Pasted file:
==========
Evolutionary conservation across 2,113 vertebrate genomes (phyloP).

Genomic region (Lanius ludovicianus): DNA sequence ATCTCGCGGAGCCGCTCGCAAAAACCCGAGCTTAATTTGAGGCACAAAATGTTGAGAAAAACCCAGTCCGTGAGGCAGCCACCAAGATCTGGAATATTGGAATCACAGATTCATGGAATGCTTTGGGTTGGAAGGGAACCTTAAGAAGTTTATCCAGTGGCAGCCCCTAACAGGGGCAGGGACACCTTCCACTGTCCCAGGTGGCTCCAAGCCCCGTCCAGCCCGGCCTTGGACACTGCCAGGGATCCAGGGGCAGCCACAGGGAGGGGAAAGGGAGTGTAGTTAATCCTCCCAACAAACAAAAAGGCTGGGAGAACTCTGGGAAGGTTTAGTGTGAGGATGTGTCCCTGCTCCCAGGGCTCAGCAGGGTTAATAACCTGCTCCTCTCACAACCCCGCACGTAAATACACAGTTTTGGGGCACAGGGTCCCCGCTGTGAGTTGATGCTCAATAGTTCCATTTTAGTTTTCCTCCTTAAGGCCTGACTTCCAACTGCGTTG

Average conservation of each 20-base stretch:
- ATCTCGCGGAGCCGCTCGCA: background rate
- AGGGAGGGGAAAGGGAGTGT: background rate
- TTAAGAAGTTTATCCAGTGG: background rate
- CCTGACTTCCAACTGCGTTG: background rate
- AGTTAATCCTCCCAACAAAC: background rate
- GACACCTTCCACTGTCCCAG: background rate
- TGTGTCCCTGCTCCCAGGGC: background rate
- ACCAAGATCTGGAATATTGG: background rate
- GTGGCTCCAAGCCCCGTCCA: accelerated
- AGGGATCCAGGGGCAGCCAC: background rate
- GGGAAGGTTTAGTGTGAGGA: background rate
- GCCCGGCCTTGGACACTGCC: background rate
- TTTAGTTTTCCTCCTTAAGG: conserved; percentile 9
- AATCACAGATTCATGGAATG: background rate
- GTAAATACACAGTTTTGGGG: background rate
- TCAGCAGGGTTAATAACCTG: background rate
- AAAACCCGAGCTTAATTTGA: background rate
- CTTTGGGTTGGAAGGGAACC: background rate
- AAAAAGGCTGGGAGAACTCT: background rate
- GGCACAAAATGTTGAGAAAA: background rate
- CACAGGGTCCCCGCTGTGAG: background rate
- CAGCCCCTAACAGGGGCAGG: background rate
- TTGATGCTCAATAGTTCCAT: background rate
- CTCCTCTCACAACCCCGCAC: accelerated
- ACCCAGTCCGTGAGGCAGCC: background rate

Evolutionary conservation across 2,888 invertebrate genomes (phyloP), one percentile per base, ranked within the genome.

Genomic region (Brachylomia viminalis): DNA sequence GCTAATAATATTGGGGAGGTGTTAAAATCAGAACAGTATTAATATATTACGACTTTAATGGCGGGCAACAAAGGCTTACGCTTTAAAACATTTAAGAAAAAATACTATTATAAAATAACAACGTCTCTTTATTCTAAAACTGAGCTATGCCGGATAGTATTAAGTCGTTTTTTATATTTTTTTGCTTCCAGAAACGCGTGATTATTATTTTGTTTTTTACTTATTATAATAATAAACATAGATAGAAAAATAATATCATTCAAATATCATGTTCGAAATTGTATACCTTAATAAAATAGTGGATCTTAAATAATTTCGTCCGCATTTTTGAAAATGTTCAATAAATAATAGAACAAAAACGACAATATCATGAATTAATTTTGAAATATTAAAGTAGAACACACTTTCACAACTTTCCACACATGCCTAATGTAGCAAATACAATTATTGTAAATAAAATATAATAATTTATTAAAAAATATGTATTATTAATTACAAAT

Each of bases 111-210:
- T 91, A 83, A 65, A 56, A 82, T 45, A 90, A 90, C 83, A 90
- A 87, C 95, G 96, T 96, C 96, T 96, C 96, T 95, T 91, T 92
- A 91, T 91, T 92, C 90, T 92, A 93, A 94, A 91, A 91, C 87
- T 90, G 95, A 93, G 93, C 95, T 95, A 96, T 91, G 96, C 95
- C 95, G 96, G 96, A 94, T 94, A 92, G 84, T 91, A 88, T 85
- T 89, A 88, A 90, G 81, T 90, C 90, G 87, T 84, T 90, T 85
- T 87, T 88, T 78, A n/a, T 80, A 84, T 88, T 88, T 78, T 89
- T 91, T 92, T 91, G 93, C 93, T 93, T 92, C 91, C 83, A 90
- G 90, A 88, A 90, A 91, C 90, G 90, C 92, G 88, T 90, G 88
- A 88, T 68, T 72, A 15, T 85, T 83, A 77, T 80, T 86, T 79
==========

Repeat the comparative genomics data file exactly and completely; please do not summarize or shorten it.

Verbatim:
Evolutionary conservation across 2,113 vertebrate genomes (phyloP).

Genomic region (Lanius ludovicianus): DNA sequence ATCTCGCGGAGCCGCTCGCAAAAACCCGAGCTTAATTTGAGGCACAAAATGTTGAGAAAAACCCAGTCCGTGAGGCAGCCACCAAGATCTGGAATATTGGAATCACAGATTCATGGAATGCTTTGGGTTGGAAGGGAACCTTAAGAAGTTTATCCAGTGGCAGCCCCTAACAGGGGCAGGGACACCTTCCACTGTCCCAGGTGGCTCCAAGCCCCGTCCAGCCCGGCCTTGGACACTGCCAGGGATCCAGGGGCAGCCACAGGGAGGGGAAAGGGAGTGTAGTTAATCCTCCCAACAAACAAAAAGGCTGGGAGAACTCTGGGAAGGTTTAGTGTGAGGATGTGTCCCTGCTCCCAGGGCTCAGCAGGGTTAATAACCTGCTCCTCTCACAACCCCGCACGTAAATACACAGTTTTGGGGCACAGGGTCCCCGCTGTGAGTTGATGCTCAATAGTTCCATTTTAGTTTTCCTCCTTAAGGCCTGACTTCCAACTGCGTTG

Average conservation of each 20-base stretch:
- ATCTCGCGGAGCCGCTCGCA: background rate
- AGGGAGGGGAAAGGGAGTGT: background rate
- TTAAGAAGTTTATCCAGTGG: background rate
- CCTGACTTCCAACTGCGTTG: background rate
- AGTTAATCCTCCCAACAAAC: background rate
- GACACCTTCCACTGTCCCAG: background rate
- TGTGTCCCTGCTCCCAGGGC: background rate
- ACCAAGATCTGGAATATTGG: background rate
- GTGGCTCCAAGCCCCGTCCA: accelerated
- AGGGATCCAGGGGCAGCCAC: background rate
- GGGAAGGTTTAGTGTGAGGA: background rate
- GCCCGGCCTTGGACACTGCC: background rate
- TTTAGTTTTCCTCCTTAAGG: conserved; percentile 9
- AATCACAGATTCATGGAATG: background rate
- GTAAATACACAGTTTTGGGG: background rate
- TCAGCAGGGTTAATAACCTG: background rate
- AAAACCCGAGCTTAATTTGA: background rate
- CTTTGGGTTGGAAGGGAACC: background rate
- AAAAAGGCTGGGAGAACTCT: background rate
- GGCACAAAATGTTGAGAAAA: background rate
- CACAGGGTCCCCGCTGTGAG: background rate
- CAGCCCCTAACAGGGGCAGG: background rate
- TTGATGCTCAATAGTTCCAT: background rate
- CTCCTCTCACAACCCCGCAC: accelerated
- ACCCAGTCCGTGAGGCAGCC: background rate

Evolutionary conservation across 2,888 invertebrate genomes (phyloP), one percentile per base, ranked within the genome.

Genomic region (Brachylomia viminalis): DNA sequence GCTAATAATATTGGGGAGGTGTTAAAATCAGAACAGTATTAATATATTACGACTTTAATGGCGGGCAACAAAGGCTTACGCTTTAAAACATTTAAGAAAAAATACTATTATAAAATAACAACGTCTCTTTATTCTAAAACTGAGCTATGCCGGATAGTATTAAGTCGTTTTTTATATTTTTTTGCTTCCAGAAACGCGTGATTATTATTTTGTTTTTTACTTATTATAATAATAAACATAGATAGAAAAATAATATCATTCAAATATCATGTTCGAAATTGTATACCTTAATAAAATAGTGGATCTTAAATAATTTCGTCCGCATTTTTGAAAATGTTCAATAAATAATAGAACAAAAACGACAATATCATGAATTAATTTTGAAATATTAAAGTAGAACACACTTTCACAACTTTCCACACATGCCTAATGTAGCAAATACAATTATTGTAAATAAAATATAATAATTTATTAAAAAATATGTATTATTAATTACAAAT

Each of bases 111-210:
- T 91, A 83, A 65, A 56, A 82, T 45, A 90, A 90, C 83, A 90
- A 87, C 95, G 96, T 96, C 96, T 96, C 96, T 95, T 91, T 92
- A 91, T 91, T 92, C 90, T 92, A 93, A 94, A 91, A 91, C 87
- T 90, G 95, A 93, G 93, C 95, T 95, A 96, T 91, G 96, C 95
- C 95, G 96, G 96, A 94, T 94, A 92, G 84, T 91, A 88, T 85
- T 89, A 88, A 90, G 81, T 90, C 90, G 87, T 84, T 90, T 85
- T 87, T 88, T 78, A n/a, T 80, A 84, T 88, T 88, T 78, T 89
- T 91, T 92, T 91, G 93, C 93, T 93, T 92, C 91, C 83, A 90
- G 90, A 88, A 90, A 91, C 90, G 90, C 92, G 88, T 90, G 88
- A 88, T 68, T 72, A 15, T 85, T 83, A 77, T 80, T 86, T 79